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Neural Plasticity
Volume 2016, Article ID 1867270, 8 pages
Research Article

Age-Related Effects on Future Mental Time Travel

1Department of Psychology, University of Bologna, 40127 Bologna, Italy
2Fondazione Salvatore Maugeri Hospital IRCCS, 46042 Castel Goffredo, Italy
3Centro Studi e Ricerche in Neuroscienze Cognitive, 47023 Cesena, Italy
4Neuropsychiatry Lab, Faculty of Medicine, Hadassah Hebrew University Medical School, 91200 Jerusalem, Israel
5Department of Neurology, Hadassah Hebrew University Medical Center, 91200 Jerusalem, Israel

Received 29 October 2015; Revised 29 February 2016; Accepted 23 March 2016

Academic Editor: Aage R. Møller

Copyright © 2016 Filomena Anelli et al. This is an open access article distributed under the Creative Commons Attribution License, which permits unrestricted use, distribution, and reproduction in any medium, provided the original work is properly cited.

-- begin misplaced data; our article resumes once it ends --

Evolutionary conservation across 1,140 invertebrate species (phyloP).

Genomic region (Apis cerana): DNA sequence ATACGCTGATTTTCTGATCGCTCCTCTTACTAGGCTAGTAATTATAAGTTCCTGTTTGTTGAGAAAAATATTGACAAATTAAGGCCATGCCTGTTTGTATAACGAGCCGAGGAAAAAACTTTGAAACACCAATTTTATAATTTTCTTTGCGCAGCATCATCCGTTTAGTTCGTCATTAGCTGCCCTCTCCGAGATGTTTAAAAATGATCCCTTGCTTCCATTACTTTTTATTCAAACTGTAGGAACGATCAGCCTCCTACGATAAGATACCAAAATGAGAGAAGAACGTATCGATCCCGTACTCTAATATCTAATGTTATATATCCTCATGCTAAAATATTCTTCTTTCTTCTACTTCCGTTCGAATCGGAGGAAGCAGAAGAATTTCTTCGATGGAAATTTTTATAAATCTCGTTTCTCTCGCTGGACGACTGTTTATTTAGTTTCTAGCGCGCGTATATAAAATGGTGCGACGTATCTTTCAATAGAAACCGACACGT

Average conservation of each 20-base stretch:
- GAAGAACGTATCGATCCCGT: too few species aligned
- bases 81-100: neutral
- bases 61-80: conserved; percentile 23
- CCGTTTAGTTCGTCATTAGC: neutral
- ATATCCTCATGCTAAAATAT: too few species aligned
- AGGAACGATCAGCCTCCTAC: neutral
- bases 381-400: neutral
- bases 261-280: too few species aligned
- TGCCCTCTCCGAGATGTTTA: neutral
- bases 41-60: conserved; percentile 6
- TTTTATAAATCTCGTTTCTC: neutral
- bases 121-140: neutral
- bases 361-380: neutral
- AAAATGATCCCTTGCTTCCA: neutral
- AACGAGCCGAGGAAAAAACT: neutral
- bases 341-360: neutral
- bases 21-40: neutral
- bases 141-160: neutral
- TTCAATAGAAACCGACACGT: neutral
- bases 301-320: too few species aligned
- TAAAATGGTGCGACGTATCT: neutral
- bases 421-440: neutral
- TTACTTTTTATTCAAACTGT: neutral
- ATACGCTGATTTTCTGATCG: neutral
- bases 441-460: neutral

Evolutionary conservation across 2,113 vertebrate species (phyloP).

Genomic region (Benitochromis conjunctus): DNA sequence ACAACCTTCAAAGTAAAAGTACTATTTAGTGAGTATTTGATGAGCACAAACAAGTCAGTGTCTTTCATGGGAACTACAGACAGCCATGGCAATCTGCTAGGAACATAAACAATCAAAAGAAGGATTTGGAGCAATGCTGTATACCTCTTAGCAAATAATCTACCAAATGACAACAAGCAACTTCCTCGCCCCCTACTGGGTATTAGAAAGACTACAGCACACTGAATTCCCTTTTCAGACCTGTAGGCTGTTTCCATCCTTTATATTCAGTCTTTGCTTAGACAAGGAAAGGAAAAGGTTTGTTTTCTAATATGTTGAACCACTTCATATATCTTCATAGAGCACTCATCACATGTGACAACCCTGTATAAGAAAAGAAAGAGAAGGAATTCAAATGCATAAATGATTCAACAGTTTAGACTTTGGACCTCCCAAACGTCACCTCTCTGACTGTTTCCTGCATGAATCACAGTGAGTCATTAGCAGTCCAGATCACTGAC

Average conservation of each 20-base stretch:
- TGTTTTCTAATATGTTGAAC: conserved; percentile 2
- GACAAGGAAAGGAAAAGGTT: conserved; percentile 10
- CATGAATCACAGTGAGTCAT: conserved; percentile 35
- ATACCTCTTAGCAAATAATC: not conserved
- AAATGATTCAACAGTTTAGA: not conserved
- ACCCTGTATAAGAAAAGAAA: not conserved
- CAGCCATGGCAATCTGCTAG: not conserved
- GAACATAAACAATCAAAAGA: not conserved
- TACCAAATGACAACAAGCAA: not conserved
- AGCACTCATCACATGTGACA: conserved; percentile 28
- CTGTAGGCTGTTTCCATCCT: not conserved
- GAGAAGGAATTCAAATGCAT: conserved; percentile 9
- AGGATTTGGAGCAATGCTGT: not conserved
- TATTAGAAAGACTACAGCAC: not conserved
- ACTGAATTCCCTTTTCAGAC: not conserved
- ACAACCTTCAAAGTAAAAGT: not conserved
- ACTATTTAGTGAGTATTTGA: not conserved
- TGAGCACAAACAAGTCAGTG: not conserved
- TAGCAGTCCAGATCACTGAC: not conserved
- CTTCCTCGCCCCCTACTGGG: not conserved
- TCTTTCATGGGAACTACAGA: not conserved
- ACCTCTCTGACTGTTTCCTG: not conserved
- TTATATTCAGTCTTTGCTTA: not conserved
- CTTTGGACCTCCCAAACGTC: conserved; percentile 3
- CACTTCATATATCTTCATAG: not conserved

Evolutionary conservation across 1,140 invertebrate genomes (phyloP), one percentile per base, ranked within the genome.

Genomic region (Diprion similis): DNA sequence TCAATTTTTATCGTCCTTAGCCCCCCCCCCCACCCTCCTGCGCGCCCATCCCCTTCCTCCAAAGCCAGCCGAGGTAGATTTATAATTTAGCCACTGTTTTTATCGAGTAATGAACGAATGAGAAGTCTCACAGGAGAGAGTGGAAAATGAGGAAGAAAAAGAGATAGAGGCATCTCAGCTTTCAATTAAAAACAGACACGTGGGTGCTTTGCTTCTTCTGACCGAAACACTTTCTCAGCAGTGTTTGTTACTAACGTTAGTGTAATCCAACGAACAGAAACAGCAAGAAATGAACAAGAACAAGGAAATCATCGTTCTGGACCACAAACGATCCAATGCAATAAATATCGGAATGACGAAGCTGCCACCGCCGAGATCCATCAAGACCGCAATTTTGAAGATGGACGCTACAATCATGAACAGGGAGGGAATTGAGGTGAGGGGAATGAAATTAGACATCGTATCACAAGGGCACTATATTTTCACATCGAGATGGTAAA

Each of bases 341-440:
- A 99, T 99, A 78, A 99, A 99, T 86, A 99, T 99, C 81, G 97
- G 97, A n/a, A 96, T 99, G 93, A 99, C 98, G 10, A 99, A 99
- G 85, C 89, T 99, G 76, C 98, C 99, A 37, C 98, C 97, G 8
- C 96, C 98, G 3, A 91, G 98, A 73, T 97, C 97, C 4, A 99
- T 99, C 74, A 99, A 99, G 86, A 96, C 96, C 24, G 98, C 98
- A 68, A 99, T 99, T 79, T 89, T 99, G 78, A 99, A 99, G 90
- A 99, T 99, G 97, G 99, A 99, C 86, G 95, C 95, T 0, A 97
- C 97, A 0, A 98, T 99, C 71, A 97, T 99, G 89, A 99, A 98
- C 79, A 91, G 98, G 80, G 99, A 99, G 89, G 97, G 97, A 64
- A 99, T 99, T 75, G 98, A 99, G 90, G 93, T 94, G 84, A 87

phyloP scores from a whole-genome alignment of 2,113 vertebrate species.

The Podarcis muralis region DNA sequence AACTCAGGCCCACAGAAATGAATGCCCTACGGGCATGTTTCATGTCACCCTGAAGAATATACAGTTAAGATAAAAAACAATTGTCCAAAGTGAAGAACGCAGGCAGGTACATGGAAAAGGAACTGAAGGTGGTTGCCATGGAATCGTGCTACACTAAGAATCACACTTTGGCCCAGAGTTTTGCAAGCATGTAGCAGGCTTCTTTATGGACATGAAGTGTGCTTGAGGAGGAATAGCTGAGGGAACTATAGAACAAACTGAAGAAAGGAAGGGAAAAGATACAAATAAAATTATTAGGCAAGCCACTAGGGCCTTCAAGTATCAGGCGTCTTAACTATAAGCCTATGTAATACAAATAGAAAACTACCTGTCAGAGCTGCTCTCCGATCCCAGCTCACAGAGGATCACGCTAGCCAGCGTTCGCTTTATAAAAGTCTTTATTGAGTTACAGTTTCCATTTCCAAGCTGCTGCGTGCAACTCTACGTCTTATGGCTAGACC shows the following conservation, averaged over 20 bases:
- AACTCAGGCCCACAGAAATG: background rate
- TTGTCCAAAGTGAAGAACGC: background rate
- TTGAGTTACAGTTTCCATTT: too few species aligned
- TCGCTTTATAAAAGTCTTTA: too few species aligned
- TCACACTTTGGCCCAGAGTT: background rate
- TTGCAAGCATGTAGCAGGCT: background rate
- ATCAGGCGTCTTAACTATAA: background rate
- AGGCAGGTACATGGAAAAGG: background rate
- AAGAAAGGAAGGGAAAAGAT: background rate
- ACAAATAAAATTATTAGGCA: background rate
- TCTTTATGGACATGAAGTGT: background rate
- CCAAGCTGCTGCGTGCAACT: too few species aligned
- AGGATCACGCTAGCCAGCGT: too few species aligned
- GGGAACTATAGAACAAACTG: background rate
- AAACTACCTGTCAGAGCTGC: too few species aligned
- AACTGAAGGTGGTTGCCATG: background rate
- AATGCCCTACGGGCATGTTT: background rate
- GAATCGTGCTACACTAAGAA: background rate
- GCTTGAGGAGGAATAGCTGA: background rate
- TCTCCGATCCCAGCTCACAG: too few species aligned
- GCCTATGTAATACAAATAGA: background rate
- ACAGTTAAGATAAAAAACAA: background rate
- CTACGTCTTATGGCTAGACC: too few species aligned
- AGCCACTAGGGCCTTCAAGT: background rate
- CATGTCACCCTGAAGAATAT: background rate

Mental time travel (MTT), the ability to travel mentally back and forward in time in order to reexperience past events and preexperience future events, is crucial in human cognition. As we move along life, MTT may be changed accordingly. However, the relation between re- and preexperiencing along the lifespan is still not clear. Here, young and older adults underwent a psychophysical paradigm assessing two different components of MTT: self-projection, which is the ability to project the self towards a past or a future location of the mental time line, and self-reference, which is the ability to determine whether events are located in the past or future in reference to that given self-location. Aged individuals performed worse in both self-projection to the future and self-reference to future events compared to young individuals. In addition, aging decreased older adults’ preference for personal compared to nonpersonal events. These results demonstrate the impact of MTT and self-processing on subjective time processing in healthy aging. Changes in memory functions in aged people may therefore be related not only to memory per se, but also to the relations of memory and self.